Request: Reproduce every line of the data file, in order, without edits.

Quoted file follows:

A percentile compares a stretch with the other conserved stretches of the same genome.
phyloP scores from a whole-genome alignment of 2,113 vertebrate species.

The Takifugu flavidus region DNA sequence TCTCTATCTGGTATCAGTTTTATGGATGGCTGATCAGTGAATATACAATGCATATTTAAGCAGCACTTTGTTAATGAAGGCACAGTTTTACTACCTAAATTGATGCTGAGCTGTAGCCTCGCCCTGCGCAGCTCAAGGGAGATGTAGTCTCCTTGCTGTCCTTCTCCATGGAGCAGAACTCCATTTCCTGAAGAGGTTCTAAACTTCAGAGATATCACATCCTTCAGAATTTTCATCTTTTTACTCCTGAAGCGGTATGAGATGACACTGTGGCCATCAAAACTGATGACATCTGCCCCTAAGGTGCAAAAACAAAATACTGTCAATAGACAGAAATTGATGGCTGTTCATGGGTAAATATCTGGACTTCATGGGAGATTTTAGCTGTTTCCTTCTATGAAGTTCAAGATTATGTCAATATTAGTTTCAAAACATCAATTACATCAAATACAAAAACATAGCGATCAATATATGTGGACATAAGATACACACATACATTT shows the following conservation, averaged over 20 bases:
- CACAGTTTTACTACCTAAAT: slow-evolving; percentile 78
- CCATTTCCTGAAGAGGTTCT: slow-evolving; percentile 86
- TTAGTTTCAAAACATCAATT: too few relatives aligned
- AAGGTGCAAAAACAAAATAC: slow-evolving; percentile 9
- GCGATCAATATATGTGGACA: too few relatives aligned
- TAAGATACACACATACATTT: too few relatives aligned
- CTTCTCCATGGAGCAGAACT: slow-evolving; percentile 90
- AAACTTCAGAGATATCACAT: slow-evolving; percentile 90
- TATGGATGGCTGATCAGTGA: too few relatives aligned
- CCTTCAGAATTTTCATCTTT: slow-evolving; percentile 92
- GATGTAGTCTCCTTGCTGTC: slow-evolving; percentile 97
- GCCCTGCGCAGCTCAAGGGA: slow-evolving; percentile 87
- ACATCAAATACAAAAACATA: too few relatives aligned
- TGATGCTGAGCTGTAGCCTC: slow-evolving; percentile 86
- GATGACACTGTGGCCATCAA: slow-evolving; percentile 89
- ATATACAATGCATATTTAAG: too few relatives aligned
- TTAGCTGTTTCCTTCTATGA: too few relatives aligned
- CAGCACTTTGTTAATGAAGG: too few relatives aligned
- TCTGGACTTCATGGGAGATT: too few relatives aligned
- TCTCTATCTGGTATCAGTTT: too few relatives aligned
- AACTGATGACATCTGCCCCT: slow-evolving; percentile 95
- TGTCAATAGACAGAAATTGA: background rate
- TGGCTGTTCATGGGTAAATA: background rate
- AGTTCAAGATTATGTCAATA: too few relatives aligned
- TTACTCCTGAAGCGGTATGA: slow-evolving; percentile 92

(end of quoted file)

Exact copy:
A percentile compares a stretch with the other conserved stretches of the same genome.
phyloP scores from a whole-genome alignment of 2,113 vertebrate species.

The Takifugu flavidus region DNA sequence TCTCTATCTGGTATCAGTTTTATGGATGGCTGATCAGTGAATATACAATGCATATTTAAGCAGCACTTTGTTAATGAAGGCACAGTTTTACTACCTAAATTGATGCTGAGCTGTAGCCTCGCCCTGCGCAGCTCAAGGGAGATGTAGTCTCCTTGCTGTCCTTCTCCATGGAGCAGAACTCCATTTCCTGAAGAGGTTCTAAACTTCAGAGATATCACATCCTTCAGAATTTTCATCTTTTTACTCCTGAAGCGGTATGAGATGACACTGTGGCCATCAAAACTGATGACATCTGCCCCTAAGGTGCAAAAACAAAATACTGTCAATAGACAGAAATTGATGGCTGTTCATGGGTAAATATCTGGACTTCATGGGAGATTTTAGCTGTTTCCTTCTATGAAGTTCAAGATTATGTCAATATTAGTTTCAAAACATCAATTACATCAAATACAAAAACATAGCGATCAATATATGTGGACATAAGATACACACATACATTT shows the following conservation, averaged over 20 bases:
- CACAGTTTTACTACCTAAAT: slow-evolving; percentile 78
- CCATTTCCTGAAGAGGTTCT: slow-evolving; percentile 86
- TTAGTTTCAAAACATCAATT: too few relatives aligned
- AAGGTGCAAAAACAAAATAC: slow-evolving; percentile 9
- GCGATCAATATATGTGGACA: too few relatives aligned
- TAAGATACACACATACATTT: too few relatives aligned
- CTTCTCCATGGAGCAGAACT: slow-evolving; percentile 90
- AAACTTCAGAGATATCACAT: slow-evolving; percentile 90
- TATGGATGGCTGATCAGTGA: too few relatives aligned
- CCTTCAGAATTTTCATCTTT: slow-evolving; percentile 92
- GATGTAGTCTCCTTGCTGTC: slow-evolving; percentile 97
- GCCCTGCGCAGCTCAAGGGA: slow-evolving; percentile 87
- ACATCAAATACAAAAACATA: too few relatives aligned
- TGATGCTGAGCTGTAGCCTC: slow-evolving; percentile 86
- GATGACACTGTGGCCATCAA: slow-evolving; percentile 89
- ATATACAATGCATATTTAAG: too few relatives aligned
- TTAGCTGTTTCCTTCTATGA: too few relatives aligned
- CAGCACTTTGTTAATGAAGG: too few relatives aligned
- TCTGGACTTCATGGGAGATT: too few relatives aligned
- TCTCTATCTGGTATCAGTTT: too few relatives aligned
- AACTGATGACATCTGCCCCT: slow-evolving; percentile 95
- TGTCAATAGACAGAAATTGA: background rate
- TGGCTGTTCATGGGTAAATA: background rate
- AGTTCAAGATTATGTCAATA: too few relatives aligned
- TTACTCCTGAAGCGGTATGA: slow-evolving; percentile 92